Conference ICA Adelaide 2019

Designing the Archive

Join us in Adelaide, South Australia, from 21 to 25 October 2019.

The conference theme Designing the Archive is about putting people at the centre of what we do. It provides an opportunity to explore how data and information managers, records managers and archivists are using, or can use, human-centred design approaches to ensure we deliver benefits to citizens, customers, stakeholders and communities.

The program aims to explore the use of empathy, creativity, innovation, experimentation, prototyping, and co-design in the development of recordkeeping systems, information governance frameworks, archival programs and services, archive buildings and spaces, or digital archives.

The program also provides an opportunity to explore how we manage records and archives of the design process itself across a range of industries from architecture to fashion, engineering to environmental management.

Designing the Archive is an international archives conference presented by the Australian Society of Archivists (ASA), Archives and Records Association of New Zealand Te Huinga Mahara (ARANZ), the International Council on Archives (ICA) and the Pacific Regional Branch International Council on Archives (PARBICA).

Key dates


  • January 2019 - call for submissions opens
  • 21 March 2019 (deadline extended) - call for submissions closes
  • End of April / early May - notification accepted proposals
  • 22 May 2019 -  conference registration opens 
  • 19 - 23 October - ICA Meetings
  • 21 October 2019 - ASA SIGs and AGM​
  • 22 - 24 October 2019 - Conference (3 days) and ICA General Assembly (22 October)
  • 25 October 2019 - ICA/NAA Indigenous Summit, workshops and cultural visits


Host City Adelaide

The host city Adelaide is on the south coast of Australia with direct international flights from Asia, the Middle East, the Pacific and New Zealand.


Things to do in Adelaide

(Image courtesy of South Australian Tourism Commission (SATC), the Government of South Australia,


Adelaide: Be Surprised


Venue Adelaide Oval

(Image: Hiro Ishino)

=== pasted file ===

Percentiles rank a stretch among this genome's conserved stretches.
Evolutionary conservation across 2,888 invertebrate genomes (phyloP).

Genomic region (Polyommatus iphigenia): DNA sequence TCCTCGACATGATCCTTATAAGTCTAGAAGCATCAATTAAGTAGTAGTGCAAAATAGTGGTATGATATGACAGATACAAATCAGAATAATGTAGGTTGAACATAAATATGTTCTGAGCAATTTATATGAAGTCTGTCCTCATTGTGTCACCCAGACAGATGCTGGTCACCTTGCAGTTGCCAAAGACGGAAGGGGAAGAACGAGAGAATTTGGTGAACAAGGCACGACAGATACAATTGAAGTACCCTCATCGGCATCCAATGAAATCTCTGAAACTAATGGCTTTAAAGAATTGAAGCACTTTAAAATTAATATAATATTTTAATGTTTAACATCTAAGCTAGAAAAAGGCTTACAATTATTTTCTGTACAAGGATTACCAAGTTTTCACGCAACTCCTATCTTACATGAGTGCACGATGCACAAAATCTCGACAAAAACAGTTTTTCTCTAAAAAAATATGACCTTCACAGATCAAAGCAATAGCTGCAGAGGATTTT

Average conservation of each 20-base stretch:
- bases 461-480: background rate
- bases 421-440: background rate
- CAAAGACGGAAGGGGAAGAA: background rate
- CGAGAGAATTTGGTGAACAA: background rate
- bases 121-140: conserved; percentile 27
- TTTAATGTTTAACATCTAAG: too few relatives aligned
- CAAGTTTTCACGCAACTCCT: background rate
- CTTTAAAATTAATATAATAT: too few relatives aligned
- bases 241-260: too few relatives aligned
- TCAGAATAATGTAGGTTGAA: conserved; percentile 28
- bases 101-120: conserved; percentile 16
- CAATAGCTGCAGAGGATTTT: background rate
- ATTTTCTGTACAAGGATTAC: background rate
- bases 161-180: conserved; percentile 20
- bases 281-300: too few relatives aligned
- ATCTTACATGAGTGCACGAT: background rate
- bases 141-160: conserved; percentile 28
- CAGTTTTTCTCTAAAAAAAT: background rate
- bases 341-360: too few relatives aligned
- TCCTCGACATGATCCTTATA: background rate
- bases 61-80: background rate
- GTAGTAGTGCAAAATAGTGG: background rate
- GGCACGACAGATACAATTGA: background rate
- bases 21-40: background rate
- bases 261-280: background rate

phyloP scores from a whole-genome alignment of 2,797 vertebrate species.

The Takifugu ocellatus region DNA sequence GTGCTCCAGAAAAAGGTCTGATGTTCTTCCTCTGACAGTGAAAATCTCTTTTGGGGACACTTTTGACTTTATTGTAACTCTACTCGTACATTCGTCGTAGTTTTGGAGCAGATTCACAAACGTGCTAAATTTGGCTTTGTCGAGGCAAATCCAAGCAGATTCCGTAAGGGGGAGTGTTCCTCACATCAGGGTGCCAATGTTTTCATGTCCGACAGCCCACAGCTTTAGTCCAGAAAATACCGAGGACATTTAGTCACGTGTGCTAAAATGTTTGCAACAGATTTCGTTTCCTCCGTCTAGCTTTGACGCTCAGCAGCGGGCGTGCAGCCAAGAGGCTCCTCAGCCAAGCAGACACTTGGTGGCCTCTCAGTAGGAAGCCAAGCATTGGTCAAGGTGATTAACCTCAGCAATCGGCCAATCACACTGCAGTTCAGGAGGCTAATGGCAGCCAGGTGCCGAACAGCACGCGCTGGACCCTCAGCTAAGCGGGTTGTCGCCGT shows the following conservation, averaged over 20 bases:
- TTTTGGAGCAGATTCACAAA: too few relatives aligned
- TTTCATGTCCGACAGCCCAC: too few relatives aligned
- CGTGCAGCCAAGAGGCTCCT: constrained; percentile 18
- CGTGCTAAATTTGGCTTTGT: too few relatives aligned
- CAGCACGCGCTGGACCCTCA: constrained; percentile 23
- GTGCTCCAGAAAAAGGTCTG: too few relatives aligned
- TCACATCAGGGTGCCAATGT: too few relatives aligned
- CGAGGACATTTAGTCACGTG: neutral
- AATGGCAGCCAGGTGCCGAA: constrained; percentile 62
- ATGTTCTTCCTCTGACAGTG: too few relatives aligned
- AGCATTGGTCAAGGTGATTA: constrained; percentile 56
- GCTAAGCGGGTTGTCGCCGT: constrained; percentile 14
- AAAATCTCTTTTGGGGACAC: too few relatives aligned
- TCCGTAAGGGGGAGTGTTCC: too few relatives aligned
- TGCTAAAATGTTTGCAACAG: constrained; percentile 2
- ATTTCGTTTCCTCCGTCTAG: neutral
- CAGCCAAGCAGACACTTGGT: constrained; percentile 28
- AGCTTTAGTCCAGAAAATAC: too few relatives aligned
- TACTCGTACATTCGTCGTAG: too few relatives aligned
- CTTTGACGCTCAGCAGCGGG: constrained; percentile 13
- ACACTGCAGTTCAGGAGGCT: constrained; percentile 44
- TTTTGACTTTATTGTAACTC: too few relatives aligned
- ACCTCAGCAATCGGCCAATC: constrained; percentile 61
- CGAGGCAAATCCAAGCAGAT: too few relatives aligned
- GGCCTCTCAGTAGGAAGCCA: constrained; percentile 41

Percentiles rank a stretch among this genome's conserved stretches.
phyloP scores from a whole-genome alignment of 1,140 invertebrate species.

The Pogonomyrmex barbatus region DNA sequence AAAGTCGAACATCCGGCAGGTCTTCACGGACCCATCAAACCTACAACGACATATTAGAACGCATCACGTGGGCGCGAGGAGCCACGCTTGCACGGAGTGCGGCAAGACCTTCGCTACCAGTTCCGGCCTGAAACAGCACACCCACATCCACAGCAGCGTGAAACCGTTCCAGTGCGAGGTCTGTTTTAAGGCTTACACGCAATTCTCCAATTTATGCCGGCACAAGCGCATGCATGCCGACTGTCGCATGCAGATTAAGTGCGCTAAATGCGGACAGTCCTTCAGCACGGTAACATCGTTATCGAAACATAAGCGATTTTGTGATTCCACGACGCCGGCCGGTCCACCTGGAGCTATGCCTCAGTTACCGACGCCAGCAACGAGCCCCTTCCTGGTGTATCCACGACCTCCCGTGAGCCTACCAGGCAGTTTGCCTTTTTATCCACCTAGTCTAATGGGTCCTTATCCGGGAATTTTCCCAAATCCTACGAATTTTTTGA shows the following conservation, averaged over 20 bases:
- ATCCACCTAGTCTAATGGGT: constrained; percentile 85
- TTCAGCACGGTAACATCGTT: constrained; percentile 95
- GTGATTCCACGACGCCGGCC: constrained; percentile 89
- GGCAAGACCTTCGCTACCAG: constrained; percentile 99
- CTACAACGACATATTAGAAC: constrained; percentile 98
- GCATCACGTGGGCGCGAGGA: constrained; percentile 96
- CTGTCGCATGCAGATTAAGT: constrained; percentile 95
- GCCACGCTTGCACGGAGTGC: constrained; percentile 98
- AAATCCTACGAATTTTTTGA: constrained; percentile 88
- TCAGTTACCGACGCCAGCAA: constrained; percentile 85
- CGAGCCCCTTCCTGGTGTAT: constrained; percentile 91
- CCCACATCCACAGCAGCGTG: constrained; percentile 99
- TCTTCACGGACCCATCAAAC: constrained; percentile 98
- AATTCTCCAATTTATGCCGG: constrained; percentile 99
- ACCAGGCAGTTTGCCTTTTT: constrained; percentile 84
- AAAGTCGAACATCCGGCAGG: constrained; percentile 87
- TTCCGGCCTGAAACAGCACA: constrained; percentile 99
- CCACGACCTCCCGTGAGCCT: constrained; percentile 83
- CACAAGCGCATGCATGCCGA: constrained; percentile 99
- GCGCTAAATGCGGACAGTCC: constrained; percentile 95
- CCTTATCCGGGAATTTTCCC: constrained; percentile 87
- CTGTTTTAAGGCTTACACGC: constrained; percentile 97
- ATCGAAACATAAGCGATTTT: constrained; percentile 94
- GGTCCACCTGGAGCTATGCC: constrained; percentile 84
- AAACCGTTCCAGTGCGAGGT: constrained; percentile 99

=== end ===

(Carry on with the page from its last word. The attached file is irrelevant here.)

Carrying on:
The conference will be held at Adelaide Oval, on land known as Tarntanya – the red kangaroo place in the Kaurna language.

The Adelaide Oval is situated on the northern side of the Riverbank Precinct between the city centre and North Adelaide. The oval dates back to 1871 and has been extensively redeveloped in recent years. The conference rooms have spectacular views of both the oval, the city and the river.


Kaurna Land

(Image: The Kuri Dance by George French Angas in South Australia Illustrated 1847)

This conference will occur on the traditional Country of the Kaurna people of the Adelaide Plains. Aboriginal people have resided in South Australia for at least 44,000 years.


Colonial History

(Image: Part of William Light's Plan of Adelaide 1837, courtesy Adelaidia)

Adelaide is a designed city, in a designed State – the vision of British social and political reformers wanting to create a utopian settlement with freedom of religion. The province was established in 1836.


Centenary of State Records

(Image: State Records of South Australia, GRS 1061/1)

2019 is the centenary year of State Records South Australia. It was the first government archive, and appointed the first government archivists, in Australia.


Cultural Precinct

Access between the oval and city is via a footbridge over the Torrens River, leading you directly to North Terrace, to both the train station and to the cultural institutions – Art Gallery of South Australia, the South Australian Museum, State Library of South Australia, Centre of Democracy, MOD (Museum of Discovery at UniSA).



There are many accommodation options available in the city or in North Adelaide – a 10 minute walk from the oval.


Explore South Australia

(Video: Australia Moments by Elliot Grafton)


Conference Logo

The conference logo was created through a design process involving Pitjantjatjara artist Audrey Brumby and graphic designer Matthew Aldous in collaboration with Indigenu Gallery Director Tony Straccia.

The painting represents people connecting and linking, going around communities talking, sharing, spreading stories and messages.